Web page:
Dartmouth Street and Huntington Avenue, Boston

The northwest corner of Dartmouth Street and Huntington Avenue in Boston, in 1873. Image courtesy of the Boston Public Library.

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The scene in 2015:

Today, Copley Square is a major focal point of the Back Bay neighborhood, but in 1873 it was still very much a work in progress. Although the Boston Public Library’s McKim Building would come to be a defining feature of the square, its completion was still more than 20 years away. The house in the first photo was the western extent of the Back Bay development at the time; beyond it in the distance are empty lots and marshland soon to be filled in for the project. Aside from this house, the only other building visible in the scene is the New Old South Church, which was under construction to the right.

The church is still standing today, but the house would not last very long here. By the late 1880s, it was demolished to build the main branch of Boston Public Library. This architecturally prominent building would serve as a predecessor to many other grand urban libraries in the country, and today it is as much a museum as it is a library, with significant collections of rare books, manuscripts, artwork, and photographs, including the 1873 photo featured here.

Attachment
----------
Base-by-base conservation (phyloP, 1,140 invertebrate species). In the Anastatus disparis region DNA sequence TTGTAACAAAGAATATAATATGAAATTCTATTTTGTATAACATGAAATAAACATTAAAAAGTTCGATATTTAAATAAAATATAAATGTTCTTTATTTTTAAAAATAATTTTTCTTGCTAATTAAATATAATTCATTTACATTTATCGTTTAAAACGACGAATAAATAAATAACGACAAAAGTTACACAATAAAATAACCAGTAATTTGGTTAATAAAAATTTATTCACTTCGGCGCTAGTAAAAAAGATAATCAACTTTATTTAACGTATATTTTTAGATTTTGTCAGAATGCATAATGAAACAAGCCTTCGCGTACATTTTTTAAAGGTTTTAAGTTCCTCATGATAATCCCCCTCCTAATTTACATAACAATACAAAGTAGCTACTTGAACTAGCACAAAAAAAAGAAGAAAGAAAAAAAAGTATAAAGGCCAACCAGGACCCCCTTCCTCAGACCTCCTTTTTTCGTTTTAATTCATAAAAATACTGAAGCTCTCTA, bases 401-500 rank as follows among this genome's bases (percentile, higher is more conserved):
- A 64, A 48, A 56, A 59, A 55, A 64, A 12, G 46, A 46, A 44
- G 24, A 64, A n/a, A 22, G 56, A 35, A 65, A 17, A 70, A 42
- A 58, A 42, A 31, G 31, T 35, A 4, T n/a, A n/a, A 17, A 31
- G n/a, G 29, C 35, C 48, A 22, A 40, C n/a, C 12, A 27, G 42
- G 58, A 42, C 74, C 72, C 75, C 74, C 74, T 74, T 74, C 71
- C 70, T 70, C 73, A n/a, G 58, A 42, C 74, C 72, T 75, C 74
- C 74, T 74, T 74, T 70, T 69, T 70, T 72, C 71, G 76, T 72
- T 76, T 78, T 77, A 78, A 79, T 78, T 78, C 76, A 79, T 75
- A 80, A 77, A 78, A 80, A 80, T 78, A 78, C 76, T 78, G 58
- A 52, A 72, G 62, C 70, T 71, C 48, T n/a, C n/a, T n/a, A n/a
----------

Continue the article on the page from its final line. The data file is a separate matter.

Hotel Westminster, Boston

The Hotel Westminster, at the southeast corner of Copley Square, around 1908. Image courtesy of the Library of Congress, Detroit Publishing Company Collection.

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The site in 2015:

As innocuous as it looks, the building in the first photo was the source of much controversy in Boston at the turn of the 20th century.  During this time period, city skylines were starting to change thanks to the use of steel frames, which allowed buildings to rise higher than traditional masonry buildings could.  To many in Boston, though, this was a cause for concern, and in 1892 the city set height limits of 125 feet in the downtown area and 90 feet around Copley Square.

At least one developer, Westminster Chambers, decided to challenge the height restrictions, and a few years later he built the Hotel Westminster, which included an ornately decorated terra-cotta cornice that rose 96 feet above the square.  The dispute ended up in court, where both the Massachusetts Supreme Judicial Court and the United States Supreme Court ruled that the city had the power to set height restrictions in the city, and in 1903 he was forced to take down the offending cornice.  This is why the top of the building appears to be unfinished in the first photo, even though it was the building’s permanent appearance.